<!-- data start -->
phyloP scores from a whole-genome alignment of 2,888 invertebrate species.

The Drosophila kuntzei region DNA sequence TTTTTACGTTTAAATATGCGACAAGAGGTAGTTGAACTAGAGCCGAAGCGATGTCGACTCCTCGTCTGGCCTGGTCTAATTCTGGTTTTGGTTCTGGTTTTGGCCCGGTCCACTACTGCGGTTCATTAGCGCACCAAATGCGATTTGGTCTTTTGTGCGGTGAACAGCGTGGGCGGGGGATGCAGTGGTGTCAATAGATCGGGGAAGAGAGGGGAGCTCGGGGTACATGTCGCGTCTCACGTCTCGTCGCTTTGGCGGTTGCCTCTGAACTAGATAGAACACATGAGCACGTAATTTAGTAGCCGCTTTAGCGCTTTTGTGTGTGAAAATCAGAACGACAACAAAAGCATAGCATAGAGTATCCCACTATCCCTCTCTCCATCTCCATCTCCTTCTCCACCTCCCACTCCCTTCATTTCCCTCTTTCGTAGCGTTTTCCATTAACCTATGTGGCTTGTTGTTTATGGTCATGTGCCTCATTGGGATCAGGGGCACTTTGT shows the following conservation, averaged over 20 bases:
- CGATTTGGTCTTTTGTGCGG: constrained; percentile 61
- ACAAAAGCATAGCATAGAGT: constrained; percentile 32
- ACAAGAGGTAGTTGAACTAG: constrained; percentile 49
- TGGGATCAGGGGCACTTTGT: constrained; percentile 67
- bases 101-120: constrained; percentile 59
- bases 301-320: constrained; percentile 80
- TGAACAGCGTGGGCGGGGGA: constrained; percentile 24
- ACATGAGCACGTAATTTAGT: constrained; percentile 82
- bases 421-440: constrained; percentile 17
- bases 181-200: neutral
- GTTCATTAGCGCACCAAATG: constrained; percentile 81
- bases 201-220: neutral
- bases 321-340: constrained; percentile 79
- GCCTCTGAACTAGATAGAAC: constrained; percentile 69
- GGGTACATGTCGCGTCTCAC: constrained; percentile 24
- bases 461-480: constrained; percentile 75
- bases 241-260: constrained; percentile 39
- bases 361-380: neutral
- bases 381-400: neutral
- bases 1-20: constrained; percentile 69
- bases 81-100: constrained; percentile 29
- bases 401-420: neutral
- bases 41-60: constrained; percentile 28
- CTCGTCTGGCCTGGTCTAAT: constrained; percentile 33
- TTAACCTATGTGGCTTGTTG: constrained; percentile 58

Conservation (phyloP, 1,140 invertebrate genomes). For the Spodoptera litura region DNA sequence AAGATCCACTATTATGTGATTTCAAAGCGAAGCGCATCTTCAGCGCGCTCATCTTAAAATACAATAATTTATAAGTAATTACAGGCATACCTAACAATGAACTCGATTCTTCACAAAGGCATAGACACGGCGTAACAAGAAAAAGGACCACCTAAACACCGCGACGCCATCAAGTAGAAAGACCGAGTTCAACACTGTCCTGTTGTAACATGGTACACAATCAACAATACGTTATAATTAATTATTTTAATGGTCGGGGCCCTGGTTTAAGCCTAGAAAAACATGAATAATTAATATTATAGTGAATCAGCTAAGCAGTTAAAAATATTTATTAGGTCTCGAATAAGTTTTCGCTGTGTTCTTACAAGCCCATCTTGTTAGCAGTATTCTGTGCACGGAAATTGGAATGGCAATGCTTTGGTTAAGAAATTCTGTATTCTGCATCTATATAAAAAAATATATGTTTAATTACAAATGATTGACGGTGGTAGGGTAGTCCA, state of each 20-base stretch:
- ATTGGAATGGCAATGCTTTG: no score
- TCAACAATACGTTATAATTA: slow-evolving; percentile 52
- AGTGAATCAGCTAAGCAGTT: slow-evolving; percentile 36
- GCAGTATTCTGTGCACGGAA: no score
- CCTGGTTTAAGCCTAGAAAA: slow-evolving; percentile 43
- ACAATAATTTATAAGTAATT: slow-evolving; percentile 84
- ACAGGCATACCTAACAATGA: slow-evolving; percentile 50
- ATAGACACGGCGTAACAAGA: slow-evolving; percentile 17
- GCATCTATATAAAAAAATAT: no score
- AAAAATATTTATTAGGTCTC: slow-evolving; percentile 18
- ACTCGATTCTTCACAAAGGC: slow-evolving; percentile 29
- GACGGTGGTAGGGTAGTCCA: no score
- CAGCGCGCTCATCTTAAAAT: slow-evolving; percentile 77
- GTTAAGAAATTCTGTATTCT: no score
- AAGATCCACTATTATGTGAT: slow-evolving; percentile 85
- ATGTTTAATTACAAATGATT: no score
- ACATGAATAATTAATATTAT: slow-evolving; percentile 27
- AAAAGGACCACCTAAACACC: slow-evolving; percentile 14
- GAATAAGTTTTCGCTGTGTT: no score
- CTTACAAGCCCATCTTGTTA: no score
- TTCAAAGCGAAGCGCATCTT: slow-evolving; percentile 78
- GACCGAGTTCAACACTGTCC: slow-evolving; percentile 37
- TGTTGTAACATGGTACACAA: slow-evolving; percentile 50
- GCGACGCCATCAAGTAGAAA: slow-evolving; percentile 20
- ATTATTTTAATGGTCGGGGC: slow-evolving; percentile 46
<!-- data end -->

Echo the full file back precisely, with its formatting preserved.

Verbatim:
phyloP scores from a whole-genome alignment of 2,888 invertebrate species.

The Drosophila kuntzei region DNA sequence TTTTTACGTTTAAATATGCGACAAGAGGTAGTTGAACTAGAGCCGAAGCGATGTCGACTCCTCGTCTGGCCTGGTCTAATTCTGGTTTTGGTTCTGGTTTTGGCCCGGTCCACTACTGCGGTTCATTAGCGCACCAAATGCGATTTGGTCTTTTGTGCGGTGAACAGCGTGGGCGGGGGATGCAGTGGTGTCAATAGATCGGGGAAGAGAGGGGAGCTCGGGGTACATGTCGCGTCTCACGTCTCGTCGCTTTGGCGGTTGCCTCTGAACTAGATAGAACACATGAGCACGTAATTTAGTAGCCGCTTTAGCGCTTTTGTGTGTGAAAATCAGAACGACAACAAAAGCATAGCATAGAGTATCCCACTATCCCTCTCTCCATCTCCATCTCCTTCTCCACCTCCCACTCCCTTCATTTCCCTCTTTCGTAGCGTTTTCCATTAACCTATGTGGCTTGTTGTTTATGGTCATGTGCCTCATTGGGATCAGGGGCACTTTGT shows the following conservation, averaged over 20 bases:
- CGATTTGGTCTTTTGTGCGG: constrained; percentile 61
- ACAAAAGCATAGCATAGAGT: constrained; percentile 32
- ACAAGAGGTAGTTGAACTAG: constrained; percentile 49
- TGGGATCAGGGGCACTTTGT: constrained; percentile 67
- bases 101-120: constrained; percentile 59
- bases 301-320: constrained; percentile 80
- TGAACAGCGTGGGCGGGGGA: constrained; percentile 24
- ACATGAGCACGTAATTTAGT: constrained; percentile 82
- bases 421-440: constrained; percentile 17
- bases 181-200: neutral
- GTTCATTAGCGCACCAAATG: constrained; percentile 81
- bases 201-220: neutral
- bases 321-340: constrained; percentile 79
- GCCTCTGAACTAGATAGAAC: constrained; percentile 69
- GGGTACATGTCGCGTCTCAC: constrained; percentile 24
- bases 461-480: constrained; percentile 75
- bases 241-260: constrained; percentile 39
- bases 361-380: neutral
- bases 381-400: neutral
- bases 1-20: constrained; percentile 69
- bases 81-100: constrained; percentile 29
- bases 401-420: neutral
- bases 41-60: constrained; percentile 28
- CTCGTCTGGCCTGGTCTAAT: constrained; percentile 33
- TTAACCTATGTGGCTTGTTG: constrained; percentile 58

Conservation (phyloP, 1,140 invertebrate genomes). For the Spodoptera litura region DNA sequence AAGATCCACTATTATGTGATTTCAAAGCGAAGCGCATCTTCAGCGCGCTCATCTTAAAATACAATAATTTATAAGTAATTACAGGCATACCTAACAATGAACTCGATTCTTCACAAAGGCATAGACACGGCGTAACAAGAAAAAGGACCACCTAAACACCGCGACGCCATCAAGTAGAAAGACCGAGTTCAACACTGTCCTGTTGTAACATGGTACACAATCAACAATACGTTATAATTAATTATTTTAATGGTCGGGGCCCTGGTTTAAGCCTAGAAAAACATGAATAATTAATATTATAGTGAATCAGCTAAGCAGTTAAAAATATTTATTAGGTCTCGAATAAGTTTTCGCTGTGTTCTTACAAGCCCATCTTGTTAGCAGTATTCTGTGCACGGAAATTGGAATGGCAATGCTTTGGTTAAGAAATTCTGTATTCTGCATCTATATAAAAAAATATATGTTTAATTACAAATGATTGACGGTGGTAGGGTAGTCCA, state of each 20-base stretch:
- ATTGGAATGGCAATGCTTTG: no score
- TCAACAATACGTTATAATTA: slow-evolving; percentile 52
- AGTGAATCAGCTAAGCAGTT: slow-evolving; percentile 36
- GCAGTATTCTGTGCACGGAA: no score
- CCTGGTTTAAGCCTAGAAAA: slow-evolving; percentile 43
- ACAATAATTTATAAGTAATT: slow-evolving; percentile 84
- ACAGGCATACCTAACAATGA: slow-evolving; percentile 50
- ATAGACACGGCGTAACAAGA: slow-evolving; percentile 17
- GCATCTATATAAAAAAATAT: no score
- AAAAATATTTATTAGGTCTC: slow-evolving; percentile 18
- ACTCGATTCTTCACAAAGGC: slow-evolving; percentile 29
- GACGGTGGTAGGGTAGTCCA: no score
- CAGCGCGCTCATCTTAAAAT: slow-evolving; percentile 77
- GTTAAGAAATTCTGTATTCT: no score
- AAGATCCACTATTATGTGAT: slow-evolving; percentile 85
- ATGTTTAATTACAAATGATT: no score
- ACATGAATAATTAATATTAT: slow-evolving; percentile 27
- AAAAGGACCACCTAAACACC: slow-evolving; percentile 14
- GAATAAGTTTTCGCTGTGTT: no score
- CTTACAAGCCCATCTTGTTA: no score
- TTCAAAGCGAAGCGCATCTT: slow-evolving; percentile 78
- GACCGAGTTCAACACTGTCC: slow-evolving; percentile 37
- TGTTGTAACATGGTACACAA: slow-evolving; percentile 50
- GCGACGCCATCAAGTAGAAA: slow-evolving; percentile 20
- ATTATTTTAATGGTCGGGGC: slow-evolving; percentile 46